There’s almost no end to the ways maritime workers can suffer crush injuries. Becoming trapped under crab pots, catching fingers in flood doors, walking under falling cargo, or becoming pinned between two vessels are just a few of the daily risks of caught-between accidents. When these injuries occur, Jones Act seamen and their families have the right to seek compensation for their losses.

Complications of a Crush Injury for Maritime Workers

Maritime Injury Lawyer Hofmann and SchweitzerCrush injuries occur when pressure is exerted on part of the body (or the whole body) that is severe enough to cause physical damage. Depending on the extent of the injury, a seaman may suffer bruises, lacerations, bone fractures, puncture wounds, injured nerves, or the complete severing of a body part.

Crush injuries can cause serious complications such as:

Organ damage.

Compression to the bones may cause ribs to break or shatter, puncturing lungs and spearing nearby organs. With enough force, a crush injury can cause a spleen, bladder, or stomach to rupture, requiring immediate surgery.

Crush syndrome.

Muscle trauma is generally considered less serious than organ damage, but crushed muscle carries life-threatening risks. If a large amount of tissue is damaged, it begins to break down and passes through the blood to the kidneys. The overload of muscle tissue can overwhelm or block the kidneys, a condition called rhabdomyolysis. If the kidneys stop working, the body loses the ability to filter out waste, increasing blood toxicity to deadly levels.

Compartment syndrome.

Compartment syndrome typically occurs when a crush leads to a buildup of pressure, such as compression of the forearm or thigh. As pressure rises in a confined space within the body, the cells may be deprived of oxygen and begin to die. As cell death spreads, compartment syndrome may lead to loss of the limb, lost muscle tissue, or even death.


Crush injuries can cause large, irregular wounds throughout the body, increasing the risk of infection. Sepsis, gangrene, or other systemic infection may take hold in the bones, deep muscle, or other tissues, which can be fatal systemic if not treated quickly with aggressive antibiotics.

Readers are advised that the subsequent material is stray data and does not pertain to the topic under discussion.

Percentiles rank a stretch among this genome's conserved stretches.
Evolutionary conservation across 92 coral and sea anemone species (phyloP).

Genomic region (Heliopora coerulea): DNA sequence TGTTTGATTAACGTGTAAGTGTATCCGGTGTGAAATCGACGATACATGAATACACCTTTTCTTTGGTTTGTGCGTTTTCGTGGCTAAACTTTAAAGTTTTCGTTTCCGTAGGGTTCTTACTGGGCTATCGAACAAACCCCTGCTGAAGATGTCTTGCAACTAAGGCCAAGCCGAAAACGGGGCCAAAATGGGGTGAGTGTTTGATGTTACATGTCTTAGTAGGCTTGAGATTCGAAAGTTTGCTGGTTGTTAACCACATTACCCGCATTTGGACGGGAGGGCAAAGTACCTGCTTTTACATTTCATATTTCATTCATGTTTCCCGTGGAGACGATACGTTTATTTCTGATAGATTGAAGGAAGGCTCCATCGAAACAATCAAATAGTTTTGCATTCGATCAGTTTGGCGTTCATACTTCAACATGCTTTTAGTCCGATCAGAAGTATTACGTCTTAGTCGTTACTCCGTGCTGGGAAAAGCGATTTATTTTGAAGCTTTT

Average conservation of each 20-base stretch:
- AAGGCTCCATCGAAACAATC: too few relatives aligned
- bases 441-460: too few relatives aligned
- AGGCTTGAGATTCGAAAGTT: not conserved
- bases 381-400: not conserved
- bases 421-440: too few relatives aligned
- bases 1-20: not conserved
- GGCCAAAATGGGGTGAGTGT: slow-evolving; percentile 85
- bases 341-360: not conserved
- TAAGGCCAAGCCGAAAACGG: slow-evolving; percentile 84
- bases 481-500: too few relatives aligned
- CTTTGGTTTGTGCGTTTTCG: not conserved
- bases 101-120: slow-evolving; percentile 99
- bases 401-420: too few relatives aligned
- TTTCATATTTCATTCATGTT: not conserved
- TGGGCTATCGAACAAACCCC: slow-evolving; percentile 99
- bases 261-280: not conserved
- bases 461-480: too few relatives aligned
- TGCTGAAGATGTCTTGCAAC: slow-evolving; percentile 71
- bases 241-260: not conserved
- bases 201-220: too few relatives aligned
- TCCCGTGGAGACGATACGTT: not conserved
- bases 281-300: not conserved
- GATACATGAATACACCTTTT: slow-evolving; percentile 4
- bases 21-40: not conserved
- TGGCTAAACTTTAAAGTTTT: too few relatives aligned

Emergency surgery.

Surgery is often needed after a crushing incident to stop bleeding, stabilize the patient, and repair damage. Patients may require multiple follow-up surgeries to implant pins or screws, remove dead tissue, or perform cosmetic reconstruction. If a part of the body refuses to heal, patients may be forced to undergo surgical amputation.


Both physical therapy and psychological treatment are key to helping an injured seaman overcome a devastating injury. A victim may be partially paralyzed, unable to have children, or suffer post-traumatic stress disorder that significantly impacts quality of life.


Crush injuries occur most commonly to the legs, feet, and upper extremities. Even when victims survive the incident, they may permanently lose limbs, feeling, or function in one or more parts of the body, making it difficult for them to earn the same living they did before the accident.

Compensation Available for a Severe Injury at Sea

If you suffered a crush injury from an accident at sea, you could be entitled to significant payment for your lost wages, medical bills, and pain and suffering. Unfortunately, many of these claims are underpaid if victims attempt to collect without the help of an experienced maritime injury attorney.

The first thing you should do is file a claim for maintenance and cure benefits. Under general maritime law, you are owed a daily stipend for your meals and housing while you are unable to work, plus the amount it takes to pay for your necessary medical costs.

Next, you should determine whether you could be able to sue your employer for negligence. Under the Jones Act, your employer may be held liable for any lack of training, equipment maintenance, or safety violations that led to your injury. Finally, our legal team can investigate whether you could hold the shipowner accountable for allowing you to sail on an unseaworthy vessel.

The dedicated legal team at Hofmann & Schweitzer can listen to your story, explain your options, and explain your next steps at no cost to you. Call us at 1-800-3-MAY-DAY or fill out our online contact form today to set up your no-obligation consultation, or learn more about these types of claims in our guide, Are You a Seaman Injured in a Maritime Accident? Know Your Rights.


Paul T. Hofmann
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Focused on personal injury, with an emphasis on maritime, railroad and construction worker tort claims.